Research Topic

Next-Generation Structural Health Monitoring Strategies using Artificial Intelligence

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About this Research Topic

In the modern age of globalization and climate change, large-scale infrastructure has undergone accelerated aging and reduction in life span. Exponentially increasing population and traffic, unpredictable natural hazards, and human-made events have resulted in frequent disruptions in the operational state of the structure. Deficient structures can potentially jeopardize public safety, produce important economic losses, and even lead to catastrophic failures if critical damages are not detected in a timely manner. In the last few decades, structural health monitoring (SHM) systems have emerged as powerful solutions to detect, localize, and quantify critical damages in structures. However, there is still an important gap between the discovery of such damage and condition-based maintenance decisions, attributable to the complexities and sizes of structural systems under consideration. A solution is the incorporation of machine learning strategies, also known as artificial intelligence (AI), that can be used to infer causalities and yield decision strategies based on streaming data and physical information. In particular, the advent of next-generation sensors (such as high-speed cameras, drones, smart phones and unmanned ground vehicles) is enabling the acquisition of large data sets from dramatically improved temporal and spatial resolutions, yielding big data opportunities. AI algorithms can now be harnessed to analyze such big data of critical infrastructure in real-time and automated fashion.

Considering the growing trend of AI-based methods, this Research Topic aims to attract research contributions in AI-assisted next-generation SHM strategies from the scientific community worldwide. It is anticipated that the upcoming publications in this emerging topic will be of significant interest to both academics and practitioners in the field of structural monitoring and maintenance. The objective of this Research Topic is to generate discussions on the latest advances in interdisciplinary research on leveraging artificial intelligence for SHM applications, with a focus on decision-enabling systems.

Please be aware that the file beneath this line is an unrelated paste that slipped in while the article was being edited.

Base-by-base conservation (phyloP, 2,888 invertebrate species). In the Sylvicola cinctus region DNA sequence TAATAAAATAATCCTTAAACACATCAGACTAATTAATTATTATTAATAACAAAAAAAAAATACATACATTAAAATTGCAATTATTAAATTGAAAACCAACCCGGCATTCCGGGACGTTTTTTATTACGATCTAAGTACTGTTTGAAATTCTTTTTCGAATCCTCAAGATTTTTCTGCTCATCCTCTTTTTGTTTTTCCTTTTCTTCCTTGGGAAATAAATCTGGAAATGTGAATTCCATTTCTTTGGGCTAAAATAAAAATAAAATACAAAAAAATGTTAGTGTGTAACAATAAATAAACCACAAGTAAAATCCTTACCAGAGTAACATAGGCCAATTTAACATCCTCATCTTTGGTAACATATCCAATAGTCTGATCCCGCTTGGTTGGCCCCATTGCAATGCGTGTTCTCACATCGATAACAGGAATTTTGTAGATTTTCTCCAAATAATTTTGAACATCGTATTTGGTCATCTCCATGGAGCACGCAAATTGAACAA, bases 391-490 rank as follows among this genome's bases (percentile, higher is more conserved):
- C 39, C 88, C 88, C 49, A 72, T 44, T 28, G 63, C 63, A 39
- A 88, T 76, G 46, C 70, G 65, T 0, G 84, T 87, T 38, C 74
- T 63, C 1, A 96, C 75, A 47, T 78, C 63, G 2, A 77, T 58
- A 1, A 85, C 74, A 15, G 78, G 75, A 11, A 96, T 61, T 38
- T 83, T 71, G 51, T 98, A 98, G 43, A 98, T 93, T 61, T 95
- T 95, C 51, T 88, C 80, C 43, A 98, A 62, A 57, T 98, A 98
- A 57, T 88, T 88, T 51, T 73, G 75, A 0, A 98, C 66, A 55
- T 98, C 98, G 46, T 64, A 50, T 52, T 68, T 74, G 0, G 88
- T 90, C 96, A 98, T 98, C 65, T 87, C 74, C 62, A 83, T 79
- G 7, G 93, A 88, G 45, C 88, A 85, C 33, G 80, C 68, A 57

Topics of interest include, but are not limited to:
• Algorithms harnessing big data for SHM applications
• Machine learning in structural monitoring and control
• Cyber-security for civil infrastructure
• Cyber-physical systems for critical structures
• Big data management and visualization
• Injection of physical knowledge in data-driven strategies
• Integrated smart sensing systems and data fusions
• Real-time monitoring and automated structural inspection


Keywords: Artificial Intelligence, Structral Health Monitoring, Smart Sensors, Big Data, Data Fusion


Important Note: All contributions to this Research Topic must be within the scope of the section and journal to which they are submitted, as defined in their mission statements. Frontiers reserves the right to guide an out-of-scope manuscript to a more suitable section or journal at any stage of peer review.